On November 16, 2023, the U.S. Department of the Treasury’s Office of Foreign Asset Control (“OFAC”) sanctioned three UAE-based entities and blocked three vessels that engaged Price Cap Coalition service providers to transport Russian crude oil above the Coalition-agreed price cap. These measures mirror recent OFAC actions taken in October that sanctioned two entities and two vessels involved in transporting Russian oil above the price cap (see our October 31, 2023 QuickStudy: Russian Oil Price Cap Advisory and Violation & Issuance of Russia-Related General License). The sanctioned entities and vessels are: (i) Kazan Shipping Incorporated, the registered owner of the vessel Kazan, (ii) Progress Shipping Company Limited, the registered owner of the Ligovsky Prospect, and (iii) Gallion Navigation Incorporated, the registered owner of the NS Century (collectively, “Blocked Persons”). OFAC found that all three vessels were involved in the transport of Russian crude oil priced above $60 per barrel after oil price cap took effect. As a result, all property, and interests in property of the Blocked Persons and any entities that are own, directly or indirectly, 50% or more by the Blocked Persons (together with Blocked Persons, “GL 77 Persons”) that are in the U.S. or in possession or control of U.S. persons are blocked (i.e., frozen) and must be reported to OFAC. These actions highlight OFAC’s continued commitment to enforce the price cap policy against shipping companies and their vessels participating in the Russian oil trade while using Price Cap Coalition service providers.
On the same day, OFAC also issued General License (“GL”) 77 authorizing limited safety and environmental transactions involving certain persons and vessels sanctioned under the Russian Harmful Foreign Activities Sanctions Regulations, 31 CFR Part 587 (the “RuHSR”). GL 77 authorizes, through May 16, 2024, transactions that are ordinarily incident and necessary to the following limited activities involving GL 77 Persons: (1) ensuring the secure docking and anchoring of, or any part of Kazan, Ligovsky Prospect, and NS Century (“Blocked Vessels”); (2) safeguarding the health or safety of the crew of any of the Blocked Vessels; or (3) conducting emergency repairs of any of the Blocked Vessels, or carrying out environmental mitigation or protection activities linked to any of the Blocked Vessels. However, any payments to GL 77 Persons must be made into a blocked account.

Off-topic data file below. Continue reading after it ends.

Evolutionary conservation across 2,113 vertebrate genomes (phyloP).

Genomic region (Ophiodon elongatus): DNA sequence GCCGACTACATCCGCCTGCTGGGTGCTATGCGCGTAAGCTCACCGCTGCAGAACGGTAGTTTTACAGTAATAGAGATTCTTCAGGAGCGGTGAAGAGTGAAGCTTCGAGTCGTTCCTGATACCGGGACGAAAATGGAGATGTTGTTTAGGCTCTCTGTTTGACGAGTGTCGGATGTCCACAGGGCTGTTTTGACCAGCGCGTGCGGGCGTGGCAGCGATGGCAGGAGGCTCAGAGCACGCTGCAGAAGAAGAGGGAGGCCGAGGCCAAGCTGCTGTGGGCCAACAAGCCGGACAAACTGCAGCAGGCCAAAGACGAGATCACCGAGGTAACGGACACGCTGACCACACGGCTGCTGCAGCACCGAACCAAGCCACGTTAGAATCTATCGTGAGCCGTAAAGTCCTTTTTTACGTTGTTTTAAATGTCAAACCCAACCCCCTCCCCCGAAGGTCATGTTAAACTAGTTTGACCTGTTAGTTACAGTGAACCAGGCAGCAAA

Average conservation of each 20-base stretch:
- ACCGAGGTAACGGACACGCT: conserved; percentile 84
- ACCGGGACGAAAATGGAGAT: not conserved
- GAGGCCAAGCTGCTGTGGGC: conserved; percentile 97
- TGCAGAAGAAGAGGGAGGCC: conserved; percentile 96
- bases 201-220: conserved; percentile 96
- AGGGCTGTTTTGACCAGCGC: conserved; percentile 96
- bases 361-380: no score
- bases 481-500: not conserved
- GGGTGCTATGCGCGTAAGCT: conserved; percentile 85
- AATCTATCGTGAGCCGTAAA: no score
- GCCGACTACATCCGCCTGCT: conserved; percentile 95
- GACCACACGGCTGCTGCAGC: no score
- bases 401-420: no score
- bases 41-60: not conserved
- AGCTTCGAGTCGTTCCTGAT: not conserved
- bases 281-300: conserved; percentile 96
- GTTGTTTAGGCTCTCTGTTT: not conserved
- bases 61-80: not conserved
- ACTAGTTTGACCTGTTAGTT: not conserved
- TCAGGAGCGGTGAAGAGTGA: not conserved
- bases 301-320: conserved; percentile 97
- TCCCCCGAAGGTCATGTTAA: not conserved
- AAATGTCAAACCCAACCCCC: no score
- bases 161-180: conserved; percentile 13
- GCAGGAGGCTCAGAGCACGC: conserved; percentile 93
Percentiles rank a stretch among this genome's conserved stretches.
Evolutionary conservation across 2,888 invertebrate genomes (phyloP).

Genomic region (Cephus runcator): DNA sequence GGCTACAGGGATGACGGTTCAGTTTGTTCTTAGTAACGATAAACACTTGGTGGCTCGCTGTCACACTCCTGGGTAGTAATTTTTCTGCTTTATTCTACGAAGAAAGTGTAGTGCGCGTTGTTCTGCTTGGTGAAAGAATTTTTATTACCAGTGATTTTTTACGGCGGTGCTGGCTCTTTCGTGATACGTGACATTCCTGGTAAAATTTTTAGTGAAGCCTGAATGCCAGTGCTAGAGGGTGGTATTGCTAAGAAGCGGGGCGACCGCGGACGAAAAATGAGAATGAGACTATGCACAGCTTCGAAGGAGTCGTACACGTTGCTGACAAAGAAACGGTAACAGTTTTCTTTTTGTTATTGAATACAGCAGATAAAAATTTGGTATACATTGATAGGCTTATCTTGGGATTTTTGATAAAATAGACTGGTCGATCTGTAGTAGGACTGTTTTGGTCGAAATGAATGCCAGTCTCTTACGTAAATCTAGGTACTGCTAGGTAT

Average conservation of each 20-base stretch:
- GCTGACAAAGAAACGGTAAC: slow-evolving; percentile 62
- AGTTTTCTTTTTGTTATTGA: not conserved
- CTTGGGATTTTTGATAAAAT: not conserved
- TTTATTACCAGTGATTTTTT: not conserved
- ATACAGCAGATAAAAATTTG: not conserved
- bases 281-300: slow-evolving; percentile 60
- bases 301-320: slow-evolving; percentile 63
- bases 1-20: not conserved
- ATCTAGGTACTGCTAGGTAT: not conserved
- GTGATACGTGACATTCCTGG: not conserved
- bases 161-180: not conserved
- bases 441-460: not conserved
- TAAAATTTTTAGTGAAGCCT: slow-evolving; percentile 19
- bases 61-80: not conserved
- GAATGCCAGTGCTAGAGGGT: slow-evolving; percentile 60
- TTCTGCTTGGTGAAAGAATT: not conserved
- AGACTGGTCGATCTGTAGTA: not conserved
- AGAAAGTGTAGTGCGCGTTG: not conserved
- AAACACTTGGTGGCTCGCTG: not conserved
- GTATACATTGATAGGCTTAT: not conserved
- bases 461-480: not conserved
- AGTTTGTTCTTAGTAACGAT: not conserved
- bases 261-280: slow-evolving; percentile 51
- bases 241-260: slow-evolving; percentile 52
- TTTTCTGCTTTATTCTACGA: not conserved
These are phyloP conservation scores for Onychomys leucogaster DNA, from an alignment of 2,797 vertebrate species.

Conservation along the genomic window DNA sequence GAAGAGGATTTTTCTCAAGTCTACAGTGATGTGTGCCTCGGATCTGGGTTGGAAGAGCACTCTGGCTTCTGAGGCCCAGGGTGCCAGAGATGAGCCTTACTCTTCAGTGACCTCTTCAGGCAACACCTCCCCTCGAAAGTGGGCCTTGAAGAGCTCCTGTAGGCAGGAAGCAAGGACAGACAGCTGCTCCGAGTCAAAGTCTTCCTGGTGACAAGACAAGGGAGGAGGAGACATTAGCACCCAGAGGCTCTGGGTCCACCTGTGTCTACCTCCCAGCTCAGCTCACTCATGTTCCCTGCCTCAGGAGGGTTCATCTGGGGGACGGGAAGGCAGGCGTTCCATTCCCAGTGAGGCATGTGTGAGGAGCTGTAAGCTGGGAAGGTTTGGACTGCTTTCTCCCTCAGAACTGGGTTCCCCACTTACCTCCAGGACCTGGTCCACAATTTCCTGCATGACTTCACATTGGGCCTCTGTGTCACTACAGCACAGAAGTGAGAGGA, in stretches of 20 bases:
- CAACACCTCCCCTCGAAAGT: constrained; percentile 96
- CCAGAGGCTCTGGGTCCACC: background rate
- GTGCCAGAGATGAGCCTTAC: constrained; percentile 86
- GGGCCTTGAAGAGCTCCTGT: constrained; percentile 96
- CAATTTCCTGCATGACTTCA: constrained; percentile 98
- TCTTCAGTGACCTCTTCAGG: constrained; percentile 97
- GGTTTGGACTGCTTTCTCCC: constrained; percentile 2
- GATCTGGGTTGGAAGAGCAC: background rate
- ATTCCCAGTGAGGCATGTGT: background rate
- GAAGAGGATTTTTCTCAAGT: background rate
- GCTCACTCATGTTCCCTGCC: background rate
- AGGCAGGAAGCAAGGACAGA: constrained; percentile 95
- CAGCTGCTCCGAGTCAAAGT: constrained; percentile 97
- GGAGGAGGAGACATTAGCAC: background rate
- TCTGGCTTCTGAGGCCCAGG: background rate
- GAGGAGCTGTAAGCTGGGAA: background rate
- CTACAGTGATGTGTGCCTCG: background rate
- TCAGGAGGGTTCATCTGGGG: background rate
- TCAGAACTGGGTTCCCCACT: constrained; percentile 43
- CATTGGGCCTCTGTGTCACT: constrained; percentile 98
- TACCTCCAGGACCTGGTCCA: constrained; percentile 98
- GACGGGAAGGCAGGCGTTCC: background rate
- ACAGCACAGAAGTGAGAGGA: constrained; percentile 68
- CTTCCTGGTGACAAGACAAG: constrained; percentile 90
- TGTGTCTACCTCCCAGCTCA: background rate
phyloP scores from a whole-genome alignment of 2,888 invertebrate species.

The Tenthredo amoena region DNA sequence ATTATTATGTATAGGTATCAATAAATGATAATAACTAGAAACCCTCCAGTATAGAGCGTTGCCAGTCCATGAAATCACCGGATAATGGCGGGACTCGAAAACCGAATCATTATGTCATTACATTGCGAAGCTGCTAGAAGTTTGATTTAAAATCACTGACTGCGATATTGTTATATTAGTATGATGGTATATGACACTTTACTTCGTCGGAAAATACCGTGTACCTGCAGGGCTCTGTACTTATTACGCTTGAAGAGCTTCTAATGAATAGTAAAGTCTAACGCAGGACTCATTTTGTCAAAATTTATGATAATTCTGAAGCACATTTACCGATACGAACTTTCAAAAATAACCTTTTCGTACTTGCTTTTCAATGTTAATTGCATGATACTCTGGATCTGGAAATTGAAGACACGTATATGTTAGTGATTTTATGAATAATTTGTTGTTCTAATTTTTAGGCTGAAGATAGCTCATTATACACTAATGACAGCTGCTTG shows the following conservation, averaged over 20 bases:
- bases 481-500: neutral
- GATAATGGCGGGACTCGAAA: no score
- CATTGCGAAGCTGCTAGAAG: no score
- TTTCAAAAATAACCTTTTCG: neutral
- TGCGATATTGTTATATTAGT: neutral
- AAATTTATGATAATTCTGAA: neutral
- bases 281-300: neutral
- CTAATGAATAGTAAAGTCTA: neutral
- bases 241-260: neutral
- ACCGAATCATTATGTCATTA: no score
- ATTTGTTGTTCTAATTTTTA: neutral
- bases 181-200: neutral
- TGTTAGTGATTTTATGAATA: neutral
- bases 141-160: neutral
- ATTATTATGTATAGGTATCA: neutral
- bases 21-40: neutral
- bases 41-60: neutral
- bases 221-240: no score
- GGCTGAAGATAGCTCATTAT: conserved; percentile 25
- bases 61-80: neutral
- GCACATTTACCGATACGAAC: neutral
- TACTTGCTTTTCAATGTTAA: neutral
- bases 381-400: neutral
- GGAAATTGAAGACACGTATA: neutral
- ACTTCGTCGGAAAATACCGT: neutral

Despite the price cap policy being in effect for approximately a year with the goal of limiting Russia’s oil revenues, the combination of strong global oil prices throughout the year and Russia’s increasing reliance on a fleet of shadow tankers, deployed aged oil tankers used to circumvent sanctions, has resulted in a significant portion of Russian oil trading above the established price cap. In response to this trend, OFAC is intensifying its actions, increasingly targeting shipping companies for their involvement in these evasion activities. Shipping companies and vessels involved in the Russian oil trade, utilizing services from Price Cap Coalition providers, must be aware that OFAC will enforce accountability for compliance.
For additional information involving Russia-related sanctions, visit Locke Lord’s Russia Sanctions Resource Center.
This paper is intended as a guide only and is not a substitute for specific legal or tax advice. Please reach out to the authors for any specific questions. We expect to continue to monitor the topics addressed in this paper and provide future client updates when useful.
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